392.Man in Blue – First Hounslow Youth Kirtan Darbar (YKD) Evening Programme

Friday October 30 was the first time that the YKD team was in charge of the early evening programme of Rahiras, Ardas, Kirtan & Katha. This will take place from 18.00 till 20.00 every last Friday of the month for the coming year. On every first Sunday of the month from 11.00 till 12.00 there is a further katha in English and kirtan programme.

This first time the Rahiras was read by Jaswinder Kaur and me, the ardás by me and the Vák by Jaswinder Kaur. This was followed by about 30 minutes of kirtan by the young kirtanis studying with Santokh Kaur Bhain-Ji and after that I did half an hour of simran and katha in English.

I did simran on Vahiguru, on the ‘Mul Mantr’ and on Gobinde, Mukande from Jáp Sahib. In my katha in English the main theme was the definition of a Sikh as found in the Rehat Maryada, followed by the leadership of the Sikhs by the Guru Granth Sahib.

Pritpal Singh looked after the projection of the shabads and Ardas on the screen, and Gurkamal Singh was in attendance of the Guru Granth Sahib.

We demonstrated that we are able to deliver the programme. Our challenge is to involve more and more young members of the sangat. We do have sufficient kirtan contacts, with the students of the kirtan class and older kirtanis who do kirtan in rág.

It should be easy to involve youngsters in the reciting of Rahiras, first sitting with us and later taking the lead. We are not worried about mistakes, but I do not want the sort of superfast recitation that you hear too often. Same goes for the ardás. There is no need to know the ardás by heart, we can read from my prepared sheets or from multi-lingual or Panjabi gutké.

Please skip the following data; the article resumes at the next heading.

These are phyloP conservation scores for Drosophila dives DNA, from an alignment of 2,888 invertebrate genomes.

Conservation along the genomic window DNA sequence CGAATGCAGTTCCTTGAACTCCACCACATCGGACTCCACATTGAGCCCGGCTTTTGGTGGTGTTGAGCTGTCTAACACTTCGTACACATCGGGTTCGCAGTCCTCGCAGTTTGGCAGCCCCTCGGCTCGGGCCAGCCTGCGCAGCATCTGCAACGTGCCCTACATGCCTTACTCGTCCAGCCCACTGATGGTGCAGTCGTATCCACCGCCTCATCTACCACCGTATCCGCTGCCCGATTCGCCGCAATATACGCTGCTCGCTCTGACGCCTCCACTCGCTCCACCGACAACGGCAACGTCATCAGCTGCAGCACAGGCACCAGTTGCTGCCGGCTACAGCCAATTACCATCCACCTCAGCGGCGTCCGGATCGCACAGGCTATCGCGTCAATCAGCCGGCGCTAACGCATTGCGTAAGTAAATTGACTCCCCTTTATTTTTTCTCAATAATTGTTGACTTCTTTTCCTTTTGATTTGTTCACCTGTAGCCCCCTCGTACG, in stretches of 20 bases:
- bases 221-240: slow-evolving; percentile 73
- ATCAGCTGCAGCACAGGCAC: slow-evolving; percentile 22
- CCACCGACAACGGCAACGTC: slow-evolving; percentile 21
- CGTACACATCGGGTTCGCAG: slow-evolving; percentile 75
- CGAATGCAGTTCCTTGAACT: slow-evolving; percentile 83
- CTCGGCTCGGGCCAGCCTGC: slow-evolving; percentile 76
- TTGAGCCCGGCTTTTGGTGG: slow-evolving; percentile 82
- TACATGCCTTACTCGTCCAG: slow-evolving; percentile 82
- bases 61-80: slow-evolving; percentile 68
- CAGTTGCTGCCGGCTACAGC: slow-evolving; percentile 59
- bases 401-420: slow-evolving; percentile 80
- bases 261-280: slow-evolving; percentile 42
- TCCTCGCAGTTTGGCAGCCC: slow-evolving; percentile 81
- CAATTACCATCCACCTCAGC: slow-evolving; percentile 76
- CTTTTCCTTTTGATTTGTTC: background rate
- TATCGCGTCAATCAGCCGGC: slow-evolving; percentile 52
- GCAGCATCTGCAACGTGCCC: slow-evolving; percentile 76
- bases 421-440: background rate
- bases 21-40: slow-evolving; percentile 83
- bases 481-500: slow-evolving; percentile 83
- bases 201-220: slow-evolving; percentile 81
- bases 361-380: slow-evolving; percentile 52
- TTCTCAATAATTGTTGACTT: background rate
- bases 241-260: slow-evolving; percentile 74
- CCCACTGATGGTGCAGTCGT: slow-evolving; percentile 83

For the vák we use the shabad that came up first thing in the morning, which makes it possible to become familiar with the text to be recited.

Finding people who are confident to do katha in English will be more difficult. I had a chance to ‘practice’ in the smaller Gurdwaré in Belgium and the Netherlands. I am gaining confidence in doing this, but it takes a lot of preparation to come to full understanding of any shabad.

In all this we try to stick to letter and spirit of the Rehat Maryada, which means that Rahiras starts with So Dar, as it does in the Guru Granth Sahib, and ends with Mundavani and the final slok.

This is a good chance for young Singhs and Kaurs to learn Sikh skills. We should be less dependent on granthis, ragis and kathakars, I think the Gurdwara should be run by the sangat under the guidance of the granthi.